50 years ago, # the mother of all demos & # 39; Foretelling our tech future


Engelbart, who died in 2013, was working at Stanford Research Institute (SRI) at Menlo Park when he presented the demo in a San Francisco Computer Treating by Video Conference. That alone is an impressive technical feat (showing what was essentially the first version of Skype), but that is to come in the next 90 minutes changed items forever.

"If in your office, you as an intellectual worker, are provided a computer display backed by a computer that is alive for you all day and was instantly responsible for every action you have, how much can you export from? Engelbart asked "Well, it basically describes what we've been doing for many years in which we call amended Human Intelligence Research Center at the Stanford Research Institute.

The whole demonstration was done live to show rather than just talk about technology and to prove that computers could actually be "responsive." There was a strong relaxation of the state of technology – the team had to build their own display for around $ 90,000 in the 1960's. "The display driver was a 3-foot electronic footprint by 4 feet," adding added, according to a new book called "Valley of Genius." He also emphasized that the Stanford Team was not just developing the systems but using them for their own projects.

He first used a simple grocery shopping list to show how databases can simplify everyday life by formatting and display information by category. From there, he has created new forms of input control (the bitmaped screen, mouse and keyboard), showing a way to jump from subject to subjects by clicking on linked text (hyperlinks), demonstrating Google Docs as collaboration and showing off Search keyword.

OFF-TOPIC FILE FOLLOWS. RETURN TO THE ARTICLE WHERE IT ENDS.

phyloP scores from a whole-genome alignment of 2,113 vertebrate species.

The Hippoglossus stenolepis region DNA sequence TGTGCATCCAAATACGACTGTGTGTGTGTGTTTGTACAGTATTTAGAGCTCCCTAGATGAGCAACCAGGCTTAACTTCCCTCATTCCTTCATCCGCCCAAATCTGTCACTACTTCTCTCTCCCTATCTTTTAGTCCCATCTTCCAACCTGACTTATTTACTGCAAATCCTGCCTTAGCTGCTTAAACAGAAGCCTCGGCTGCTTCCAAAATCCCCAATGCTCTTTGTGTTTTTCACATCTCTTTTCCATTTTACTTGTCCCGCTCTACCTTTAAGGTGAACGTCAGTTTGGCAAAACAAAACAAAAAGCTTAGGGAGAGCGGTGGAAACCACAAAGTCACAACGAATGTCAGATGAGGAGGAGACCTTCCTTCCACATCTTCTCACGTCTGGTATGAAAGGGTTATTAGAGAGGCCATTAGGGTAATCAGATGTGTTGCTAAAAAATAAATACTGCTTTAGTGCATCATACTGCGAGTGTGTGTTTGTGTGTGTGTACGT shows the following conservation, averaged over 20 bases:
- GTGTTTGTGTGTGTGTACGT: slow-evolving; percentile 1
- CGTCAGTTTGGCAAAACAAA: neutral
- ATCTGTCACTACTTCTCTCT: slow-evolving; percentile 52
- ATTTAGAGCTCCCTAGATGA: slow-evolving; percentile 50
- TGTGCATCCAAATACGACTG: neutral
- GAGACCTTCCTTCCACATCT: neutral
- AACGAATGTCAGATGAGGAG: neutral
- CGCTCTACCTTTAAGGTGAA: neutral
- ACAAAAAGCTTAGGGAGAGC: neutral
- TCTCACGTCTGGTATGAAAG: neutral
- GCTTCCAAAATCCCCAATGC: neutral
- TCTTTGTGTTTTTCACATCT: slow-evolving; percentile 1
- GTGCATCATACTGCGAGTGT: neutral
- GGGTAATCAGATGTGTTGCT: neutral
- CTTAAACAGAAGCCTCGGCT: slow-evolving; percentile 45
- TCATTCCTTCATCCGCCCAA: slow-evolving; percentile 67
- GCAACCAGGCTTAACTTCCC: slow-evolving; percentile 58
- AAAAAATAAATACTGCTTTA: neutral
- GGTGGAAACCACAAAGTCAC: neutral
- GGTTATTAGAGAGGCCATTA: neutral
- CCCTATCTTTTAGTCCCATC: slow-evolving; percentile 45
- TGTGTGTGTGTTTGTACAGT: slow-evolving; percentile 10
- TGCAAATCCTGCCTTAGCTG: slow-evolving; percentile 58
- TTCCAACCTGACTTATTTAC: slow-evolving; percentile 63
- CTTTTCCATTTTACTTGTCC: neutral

He has previewed simple graphics, meta tags, open source software and ARPA, the Internet ahead. In fact, ARPA actually paid for the demo to the tune of $ 175,000 at the time, about $ 1.2 million in 2018 cash.

The Stanford team has a lottery ambition than just developing technology. Their standing goal is to "increase human intelligence," enhance collaboration and make it easier for people and teams to get their full potential. Obertbart figured that as society became increasingly complex, people need to improve their knowledge and know as quickly as possible.

At that time, the Sri Team was not very highly regarded by other computing researchers, and the coordinators of the conference, which were shown to be "Hazated" about the demo. None of the discarded gingerbeams, however. "By 1968, I began to feel that we could show a lot of dramatic things," he said. "I have this an adventurous sense of, good, let's try it," which is often done in disaster. "

It does not have, and the rest is history. "It eventually fed into Xerox PARC and then Apple to take over the world," said Ingberbart's Collateral Bill Pistokon. "But at that time, Doug was a voice crying in the desert."

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